Yesterday, Attorney General Jeff Sessions was questioned
by the Senate Judiciary Committee as part of regular oversight. For over five hours, he answered questions about sexual orientation, gender, race, drug policy, Russia, fetal tissue sales and many other topics. Remarkably, no one asked him about the Justice Department's progress on disability issues. Sessions did say, at one point, that the Justice Department is, "committed to protecting the civil rights of all Americans." Is this true for disability issues?
Earlier this week, disability advocates filed a class action lawsuit
against the state of Georgia for segregating disabled students in a separate and unequal school system called the Georgia Network for Educational and Therapeutic Support, or GNETS. Through the lawsuit the Arc, Center for Public Representation, and others are demanding the state to provide students access to the disability support services they need at their own neighborhood public schools.
GNETS often does not have … Continue Reading ››
I have a confession to make: Oftentimes media criticism with a dash of social justice feels like a race to see who can say the most cutting, critical things about poor representation first. Sometimes, like with Atypical, the ire is well deserved
. Other times, I feel pressure to declare something irredeemably Problematic before really giving it a chance.
Another related confession: I actually really liked this episode of The Good Doctor. I feel like Dr. Shaun Murphy got to be an actual, flawed person. There are several instances where I sort of wanted to slap him, but not because I thought he was being written badly -- Only that he was making some of the same mistakes I or autistic friends have made in the past while trying to figure out how to be an independent adult. Note: I would not actually slap anyone unless they explicitly asked me to … Continue Reading ››
A show that ran as long as Law & Order
is, naturally, going to have some off days. I’ll admit to occasionally tuning into the show’s seemingly never-ending basic cable blocks as a guilty pleasure, but one of the telltale signs you’re about to watch one of the shitty ones is when the culprit is apprehended about 20 minutes in. When it’s taken care of that early, you know the trial portion of the episode is going to revolve around the perpetrator’s lawyer arguing that their client killing people is a medical condition or something similarly absurd. So you can imagine how irritated I was, to say the least, when someone decided to pull the same trick in real life.
The Internet is vast and contains multitudes If, for some reason, you want to identify the absolute worst people on here, there are several ways you could go. There are the … Continue Reading ››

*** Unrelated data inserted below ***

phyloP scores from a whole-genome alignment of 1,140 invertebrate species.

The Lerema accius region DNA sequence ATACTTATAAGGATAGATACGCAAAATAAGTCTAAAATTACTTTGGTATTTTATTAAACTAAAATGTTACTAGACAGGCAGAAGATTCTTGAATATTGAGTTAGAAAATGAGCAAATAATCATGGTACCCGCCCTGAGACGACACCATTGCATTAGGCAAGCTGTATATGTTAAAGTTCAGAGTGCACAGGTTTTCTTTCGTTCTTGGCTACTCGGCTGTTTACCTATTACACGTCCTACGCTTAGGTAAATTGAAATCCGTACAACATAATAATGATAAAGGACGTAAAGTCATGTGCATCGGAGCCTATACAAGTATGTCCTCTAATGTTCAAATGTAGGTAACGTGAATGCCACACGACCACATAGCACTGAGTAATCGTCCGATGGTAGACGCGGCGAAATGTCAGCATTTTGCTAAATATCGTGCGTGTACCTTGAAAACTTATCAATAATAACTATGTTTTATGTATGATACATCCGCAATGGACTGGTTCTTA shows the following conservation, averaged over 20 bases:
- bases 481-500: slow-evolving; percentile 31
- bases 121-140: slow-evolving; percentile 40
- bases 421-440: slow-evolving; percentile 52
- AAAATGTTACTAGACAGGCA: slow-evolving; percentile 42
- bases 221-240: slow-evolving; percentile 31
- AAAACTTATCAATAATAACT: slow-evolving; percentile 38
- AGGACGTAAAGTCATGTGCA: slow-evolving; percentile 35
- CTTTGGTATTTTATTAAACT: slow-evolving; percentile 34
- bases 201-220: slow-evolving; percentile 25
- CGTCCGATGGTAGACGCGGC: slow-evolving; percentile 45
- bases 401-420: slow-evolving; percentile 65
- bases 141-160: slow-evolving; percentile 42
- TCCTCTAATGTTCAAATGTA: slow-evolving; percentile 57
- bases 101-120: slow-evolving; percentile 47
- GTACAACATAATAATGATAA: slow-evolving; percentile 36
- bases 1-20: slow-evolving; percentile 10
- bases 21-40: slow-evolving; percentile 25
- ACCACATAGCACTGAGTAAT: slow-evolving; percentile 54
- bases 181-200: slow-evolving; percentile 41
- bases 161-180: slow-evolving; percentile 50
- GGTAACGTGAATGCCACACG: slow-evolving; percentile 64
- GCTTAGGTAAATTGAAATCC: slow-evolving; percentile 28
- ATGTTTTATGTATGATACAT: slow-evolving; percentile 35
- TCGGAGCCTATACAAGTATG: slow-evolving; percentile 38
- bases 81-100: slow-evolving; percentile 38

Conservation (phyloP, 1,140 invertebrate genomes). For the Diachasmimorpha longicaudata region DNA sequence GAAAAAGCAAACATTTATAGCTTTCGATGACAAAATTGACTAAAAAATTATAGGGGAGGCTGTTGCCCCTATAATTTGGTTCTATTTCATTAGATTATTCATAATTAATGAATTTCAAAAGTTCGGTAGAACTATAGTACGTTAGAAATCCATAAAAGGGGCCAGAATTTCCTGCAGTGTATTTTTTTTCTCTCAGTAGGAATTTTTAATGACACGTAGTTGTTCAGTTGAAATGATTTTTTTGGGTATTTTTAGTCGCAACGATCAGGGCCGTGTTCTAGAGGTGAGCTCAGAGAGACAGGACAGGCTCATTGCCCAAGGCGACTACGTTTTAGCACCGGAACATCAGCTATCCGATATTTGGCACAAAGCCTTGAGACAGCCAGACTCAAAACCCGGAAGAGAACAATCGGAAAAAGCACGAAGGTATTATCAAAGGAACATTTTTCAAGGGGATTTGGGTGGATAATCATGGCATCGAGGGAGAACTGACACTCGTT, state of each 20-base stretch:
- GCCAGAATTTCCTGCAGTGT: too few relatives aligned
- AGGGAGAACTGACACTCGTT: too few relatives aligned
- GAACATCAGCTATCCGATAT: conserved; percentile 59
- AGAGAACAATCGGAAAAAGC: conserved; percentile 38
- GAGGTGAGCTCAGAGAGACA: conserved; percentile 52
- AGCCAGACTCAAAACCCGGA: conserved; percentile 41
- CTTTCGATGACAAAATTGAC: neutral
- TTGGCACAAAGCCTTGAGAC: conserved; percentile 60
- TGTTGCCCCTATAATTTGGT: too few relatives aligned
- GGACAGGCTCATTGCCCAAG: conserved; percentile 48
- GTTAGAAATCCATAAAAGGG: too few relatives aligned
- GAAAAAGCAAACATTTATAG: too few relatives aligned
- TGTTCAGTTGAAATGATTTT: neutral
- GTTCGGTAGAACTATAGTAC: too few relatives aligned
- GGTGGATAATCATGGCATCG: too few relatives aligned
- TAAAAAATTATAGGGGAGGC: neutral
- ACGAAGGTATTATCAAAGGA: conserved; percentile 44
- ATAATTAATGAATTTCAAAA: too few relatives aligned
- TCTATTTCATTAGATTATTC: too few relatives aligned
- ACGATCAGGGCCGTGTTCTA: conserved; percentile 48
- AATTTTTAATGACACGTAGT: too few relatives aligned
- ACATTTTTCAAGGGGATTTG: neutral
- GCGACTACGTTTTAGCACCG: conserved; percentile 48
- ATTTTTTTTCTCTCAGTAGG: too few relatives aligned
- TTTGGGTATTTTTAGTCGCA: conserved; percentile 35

This week’s episode of The Good Doctor is titled “Oliver." "Oliver" is the name of the donor of a very important liver, a liver that will save a life. The episode's main plot dealt with the ethics of transplantation, which is pretty heavy stuff. Transplant lists literally decide who will live and who will die. Overall, the episode was decent -- Much better than last week's DSM dumpster fire. Sean once again has motivations beyond pathology. God willing he stays that way for the rest of the season and even perhaps grows as a person.
I think ABC really missed an opportunity with this episode to educate, however. While exploring the ethics of transplantation, it would have been wonderful if they had explored the ethics of transplantation as it relates to people who have intellectual and developmental disabilities -- People like Dr. Sean Murphy. If Sean … Continue Reading ››
Last week, the Energy and Commerce Committee held a markup session
for a bill that would refund the Children's Health Insurance Program, better known as CHIP
. During the session, there was contentious discussion on topics ranging from the current disaster in Puerto Rico to Republican opposition to the Affordable Care Act. Many disability activists, however, were anxiously awaiting a different discussion. Congressman Bobby Rush (D-IL) planned to introduce an amendment to the CHIP bill that would make it possible for institutions to take money intended to support disabled people in their homes and communities.
itself is an important disability issue. It was created to provide health care for children and pregnant women in low- to middle-income homes whose annual incomes were only a little bit higher than the Medicaid
limit. CHIP covers 9 million children and 370,000 pregnant women. Funding needs to be periodically reauthorized by Congress. Last … Continue Reading ››